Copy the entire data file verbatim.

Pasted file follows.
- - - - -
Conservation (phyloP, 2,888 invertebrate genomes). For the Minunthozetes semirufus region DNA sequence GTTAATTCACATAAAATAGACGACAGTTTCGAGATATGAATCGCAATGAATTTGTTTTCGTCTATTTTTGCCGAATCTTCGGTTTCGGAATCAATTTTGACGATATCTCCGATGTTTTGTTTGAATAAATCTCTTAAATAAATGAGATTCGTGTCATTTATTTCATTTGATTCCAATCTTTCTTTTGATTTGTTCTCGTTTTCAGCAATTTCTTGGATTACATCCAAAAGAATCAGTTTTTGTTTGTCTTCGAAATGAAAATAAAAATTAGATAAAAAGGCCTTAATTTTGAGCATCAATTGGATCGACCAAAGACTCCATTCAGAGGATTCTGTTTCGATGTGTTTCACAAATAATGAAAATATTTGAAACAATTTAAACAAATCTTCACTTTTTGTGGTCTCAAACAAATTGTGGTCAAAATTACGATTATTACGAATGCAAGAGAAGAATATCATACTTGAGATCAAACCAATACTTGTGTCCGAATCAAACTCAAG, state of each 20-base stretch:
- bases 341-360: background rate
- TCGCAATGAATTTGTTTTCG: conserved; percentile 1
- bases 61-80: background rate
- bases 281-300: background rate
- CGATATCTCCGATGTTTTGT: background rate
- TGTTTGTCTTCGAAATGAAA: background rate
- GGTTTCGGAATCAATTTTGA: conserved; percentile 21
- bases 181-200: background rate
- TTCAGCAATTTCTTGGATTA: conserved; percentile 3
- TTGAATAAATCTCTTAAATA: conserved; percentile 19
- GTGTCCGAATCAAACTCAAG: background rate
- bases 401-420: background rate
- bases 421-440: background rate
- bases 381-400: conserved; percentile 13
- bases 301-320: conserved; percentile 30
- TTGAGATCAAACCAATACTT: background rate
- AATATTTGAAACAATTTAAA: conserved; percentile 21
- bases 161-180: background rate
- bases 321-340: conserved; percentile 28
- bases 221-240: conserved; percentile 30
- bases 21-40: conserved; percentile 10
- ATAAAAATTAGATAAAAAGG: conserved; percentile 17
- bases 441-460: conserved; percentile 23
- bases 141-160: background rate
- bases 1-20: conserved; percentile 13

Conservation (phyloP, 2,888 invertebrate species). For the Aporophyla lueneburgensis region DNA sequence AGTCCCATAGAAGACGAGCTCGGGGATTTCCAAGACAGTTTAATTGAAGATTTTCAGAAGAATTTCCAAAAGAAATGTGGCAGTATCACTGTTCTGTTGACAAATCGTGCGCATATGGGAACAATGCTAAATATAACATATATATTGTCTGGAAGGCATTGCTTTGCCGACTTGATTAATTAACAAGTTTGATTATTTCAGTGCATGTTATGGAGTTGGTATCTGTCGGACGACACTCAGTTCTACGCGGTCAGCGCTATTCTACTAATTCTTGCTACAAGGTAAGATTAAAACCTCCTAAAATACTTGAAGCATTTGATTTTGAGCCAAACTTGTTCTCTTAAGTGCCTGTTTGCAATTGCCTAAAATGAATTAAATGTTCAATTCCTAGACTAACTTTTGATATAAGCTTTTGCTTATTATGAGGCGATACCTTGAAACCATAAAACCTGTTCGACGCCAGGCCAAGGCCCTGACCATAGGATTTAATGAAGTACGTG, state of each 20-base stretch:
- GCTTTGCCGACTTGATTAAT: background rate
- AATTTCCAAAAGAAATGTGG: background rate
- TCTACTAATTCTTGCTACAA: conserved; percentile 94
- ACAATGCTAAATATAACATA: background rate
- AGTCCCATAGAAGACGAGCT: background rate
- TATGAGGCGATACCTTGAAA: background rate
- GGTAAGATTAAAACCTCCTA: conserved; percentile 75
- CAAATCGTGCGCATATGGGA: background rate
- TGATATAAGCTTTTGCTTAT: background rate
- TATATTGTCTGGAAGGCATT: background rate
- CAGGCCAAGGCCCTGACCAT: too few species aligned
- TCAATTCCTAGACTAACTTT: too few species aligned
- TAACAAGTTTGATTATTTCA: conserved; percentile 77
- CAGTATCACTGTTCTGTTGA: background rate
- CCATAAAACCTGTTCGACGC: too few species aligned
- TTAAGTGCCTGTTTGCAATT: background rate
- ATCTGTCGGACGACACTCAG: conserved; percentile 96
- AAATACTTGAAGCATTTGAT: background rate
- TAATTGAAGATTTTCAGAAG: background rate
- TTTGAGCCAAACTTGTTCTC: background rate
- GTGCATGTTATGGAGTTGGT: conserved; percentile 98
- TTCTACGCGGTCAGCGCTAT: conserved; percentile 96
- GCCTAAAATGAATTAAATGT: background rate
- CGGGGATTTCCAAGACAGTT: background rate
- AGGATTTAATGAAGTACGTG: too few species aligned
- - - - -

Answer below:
Conservation (phyloP, 2,888 invertebrate genomes). For the Minunthozetes semirufus region DNA sequence GTTAATTCACATAAAATAGACGACAGTTTCGAGATATGAATCGCAATGAATTTGTTTTCGTCTATTTTTGCCGAATCTTCGGTTTCGGAATCAATTTTGACGATATCTCCGATGTTTTGTTTGAATAAATCTCTTAAATAAATGAGATTCGTGTCATTTATTTCATTTGATTCCAATCTTTCTTTTGATTTGTTCTCGTTTTCAGCAATTTCTTGGATTACATCCAAAAGAATCAGTTTTTGTTTGTCTTCGAAATGAAAATAAAAATTAGATAAAAAGGCCTTAATTTTGAGCATCAATTGGATCGACCAAAGACTCCATTCAGAGGATTCTGTTTCGATGTGTTTCACAAATAATGAAAATATTTGAAACAATTTAAACAAATCTTCACTTTTTGTGGTCTCAAACAAATTGTGGTCAAAATTACGATTATTACGAATGCAAGAGAAGAATATCATACTTGAGATCAAACCAATACTTGTGTCCGAATCAAACTCAAG, state of each 20-base stretch:
- bases 341-360: background rate
- TCGCAATGAATTTGTTTTCG: conserved; percentile 1
- bases 61-80: background rate
- bases 281-300: background rate
- CGATATCTCCGATGTTTTGT: background rate
- TGTTTGTCTTCGAAATGAAA: background rate
- GGTTTCGGAATCAATTTTGA: conserved; percentile 21
- bases 181-200: background rate
- TTCAGCAATTTCTTGGATTA: conserved; percentile 3
- TTGAATAAATCTCTTAAATA: conserved; percentile 19
- GTGTCCGAATCAAACTCAAG: background rate
- bases 401-420: background rate
- bases 421-440: background rate
- bases 381-400: conserved; percentile 13
- bases 301-320: conserved; percentile 30
- TTGAGATCAAACCAATACTT: background rate
- AATATTTGAAACAATTTAAA: conserved; percentile 21
- bases 161-180: background rate
- bases 321-340: conserved; percentile 28
- bases 221-240: conserved; percentile 30
- bases 21-40: conserved; percentile 10
- ATAAAAATTAGATAAAAAGG: conserved; percentile 17
- bases 441-460: conserved; percentile 23
- bases 141-160: background rate
- bases 1-20: conserved; percentile 13

Conservation (phyloP, 2,888 invertebrate species). For the Aporophyla lueneburgensis region DNA sequence AGTCCCATAGAAGACGAGCTCGGGGATTTCCAAGACAGTTTAATTGAAGATTTTCAGAAGAATTTCCAAAAGAAATGTGGCAGTATCACTGTTCTGTTGACAAATCGTGCGCATATGGGAACAATGCTAAATATAACATATATATTGTCTGGAAGGCATTGCTTTGCCGACTTGATTAATTAACAAGTTTGATTATTTCAGTGCATGTTATGGAGTTGGTATCTGTCGGACGACACTCAGTTCTACGCGGTCAGCGCTATTCTACTAATTCTTGCTACAAGGTAAGATTAAAACCTCCTAAAATACTTGAAGCATTTGATTTTGAGCCAAACTTGTTCTCTTAAGTGCCTGTTTGCAATTGCCTAAAATGAATTAAATGTTCAATTCCTAGACTAACTTTTGATATAAGCTTTTGCTTATTATGAGGCGATACCTTGAAACCATAAAACCTGTTCGACGCCAGGCCAAGGCCCTGACCATAGGATTTAATGAAGTACGTG, state of each 20-base stretch:
- GCTTTGCCGACTTGATTAAT: background rate
- AATTTCCAAAAGAAATGTGG: background rate
- TCTACTAATTCTTGCTACAA: conserved; percentile 94
- ACAATGCTAAATATAACATA: background rate
- AGTCCCATAGAAGACGAGCT: background rate
- TATGAGGCGATACCTTGAAA: background rate
- GGTAAGATTAAAACCTCCTA: conserved; percentile 75
- CAAATCGTGCGCATATGGGA: background rate
- TGATATAAGCTTTTGCTTAT: background rate
- TATATTGTCTGGAAGGCATT: background rate
- CAGGCCAAGGCCCTGACCAT: too few species aligned
- TCAATTCCTAGACTAACTTT: too few species aligned
- TAACAAGTTTGATTATTTCA: conserved; percentile 77
- CAGTATCACTGTTCTGTTGA: background rate
- CCATAAAACCTGTTCGACGC: too few species aligned
- TTAAGTGCCTGTTTGCAATT: background rate
- ATCTGTCGGACGACACTCAG: conserved; percentile 96
- AAATACTTGAAGCATTTGAT: background rate
- TAATTGAAGATTTTCAGAAG: background rate
- TTTGAGCCAAACTTGTTCTC: background rate
- GTGCATGTTATGGAGTTGGT: conserved; percentile 98
- TTCTACGCGGTCAGCGCTAT: conserved; percentile 96
- GCCTAAAATGAATTAAATGT: background rate
- CGGGGATTTCCAAGACAGTT: background rate
- AGGATTTAATGAAGTACGTG: too few species aligned